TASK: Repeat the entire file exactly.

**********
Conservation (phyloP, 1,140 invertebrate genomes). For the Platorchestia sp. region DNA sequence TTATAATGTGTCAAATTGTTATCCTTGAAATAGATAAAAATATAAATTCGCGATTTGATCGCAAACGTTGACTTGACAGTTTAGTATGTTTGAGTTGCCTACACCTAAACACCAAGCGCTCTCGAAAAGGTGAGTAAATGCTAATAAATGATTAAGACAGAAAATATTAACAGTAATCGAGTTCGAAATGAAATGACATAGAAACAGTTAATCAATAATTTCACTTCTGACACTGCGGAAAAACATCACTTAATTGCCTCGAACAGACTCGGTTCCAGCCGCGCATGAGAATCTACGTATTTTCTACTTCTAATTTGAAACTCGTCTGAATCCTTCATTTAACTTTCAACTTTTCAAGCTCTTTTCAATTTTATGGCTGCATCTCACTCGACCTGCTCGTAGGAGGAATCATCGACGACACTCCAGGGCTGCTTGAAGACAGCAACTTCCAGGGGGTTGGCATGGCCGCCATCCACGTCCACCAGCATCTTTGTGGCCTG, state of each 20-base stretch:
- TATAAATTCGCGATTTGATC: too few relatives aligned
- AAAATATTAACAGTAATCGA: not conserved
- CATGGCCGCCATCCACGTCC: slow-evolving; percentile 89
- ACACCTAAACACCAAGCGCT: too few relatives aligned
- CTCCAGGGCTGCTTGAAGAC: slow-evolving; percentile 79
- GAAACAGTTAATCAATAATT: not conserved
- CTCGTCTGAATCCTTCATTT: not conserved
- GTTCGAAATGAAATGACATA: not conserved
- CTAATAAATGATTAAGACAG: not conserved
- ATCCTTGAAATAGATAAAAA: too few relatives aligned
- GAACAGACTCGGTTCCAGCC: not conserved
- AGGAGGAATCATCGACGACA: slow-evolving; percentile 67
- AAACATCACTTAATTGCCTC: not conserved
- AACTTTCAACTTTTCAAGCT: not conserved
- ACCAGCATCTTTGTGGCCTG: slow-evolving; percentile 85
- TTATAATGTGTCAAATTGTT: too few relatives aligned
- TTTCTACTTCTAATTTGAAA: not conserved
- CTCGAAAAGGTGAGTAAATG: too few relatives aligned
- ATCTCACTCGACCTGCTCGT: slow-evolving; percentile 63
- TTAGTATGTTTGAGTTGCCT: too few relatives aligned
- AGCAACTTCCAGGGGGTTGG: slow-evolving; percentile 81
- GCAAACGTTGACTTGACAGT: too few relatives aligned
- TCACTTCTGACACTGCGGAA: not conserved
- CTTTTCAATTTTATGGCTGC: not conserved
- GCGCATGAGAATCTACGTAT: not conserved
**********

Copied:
Conservation (phyloP, 1,140 invertebrate genomes). For the Platorchestia sp. region DNA sequence TTATAATGTGTCAAATTGTTATCCTTGAAATAGATAAAAATATAAATTCGCGATTTGATCGCAAACGTTGACTTGACAGTTTAGTATGTTTGAGTTGCCTACACCTAAACACCAAGCGCTCTCGAAAAGGTGAGTAAATGCTAATAAATGATTAAGACAGAAAATATTAACAGTAATCGAGTTCGAAATGAAATGACATAGAAACAGTTAATCAATAATTTCACTTCTGACACTGCGGAAAAACATCACTTAATTGCCTCGAACAGACTCGGTTCCAGCCGCGCATGAGAATCTACGTATTTTCTACTTCTAATTTGAAACTCGTCTGAATCCTTCATTTAACTTTCAACTTTTCAAGCTCTTTTCAATTTTATGGCTGCATCTCACTCGACCTGCTCGTAGGAGGAATCATCGACGACACTCCAGGGCTGCTTGAAGACAGCAACTTCCAGGGGGTTGGCATGGCCGCCATCCACGTCCACCAGCATCTTTGTGGCCTG, state of each 20-base stretch:
- TATAAATTCGCGATTTGATC: too few relatives aligned
- AAAATATTAACAGTAATCGA: not conserved
- CATGGCCGCCATCCACGTCC: slow-evolving; percentile 89
- ACACCTAAACACCAAGCGCT: too few relatives aligned
- CTCCAGGGCTGCTTGAAGAC: slow-evolving; percentile 79
- GAAACAGTTAATCAATAATT: not conserved
- CTCGTCTGAATCCTTCATTT: not conserved
- GTTCGAAATGAAATGACATA: not conserved
- CTAATAAATGATTAAGACAG: not conserved
- ATCCTTGAAATAGATAAAAA: too few relatives aligned
- GAACAGACTCGGTTCCAGCC: not conserved
- AGGAGGAATCATCGACGACA: slow-evolving; percentile 67
- AAACATCACTTAATTGCCTC: not conserved
- AACTTTCAACTTTTCAAGCT: not conserved
- ACCAGCATCTTTGTGGCCTG: slow-evolving; percentile 85
- TTATAATGTGTCAAATTGTT: too few relatives aligned
- TTTCTACTTCTAATTTGAAA: not conserved
- CTCGAAAAGGTGAGTAAATG: too few relatives aligned
- ATCTCACTCGACCTGCTCGT: slow-evolving; percentile 63
- TTAGTATGTTTGAGTTGCCT: too few relatives aligned
- AGCAACTTCCAGGGGGTTGG: slow-evolving; percentile 81
- GCAAACGTTGACTTGACAGT: too few relatives aligned
- TCACTTCTGACACTGCGGAA: not conserved
- CTTTTCAATTTTATGGCTGC: not conserved
- GCGCATGAGAATCTACGTAT: not conserved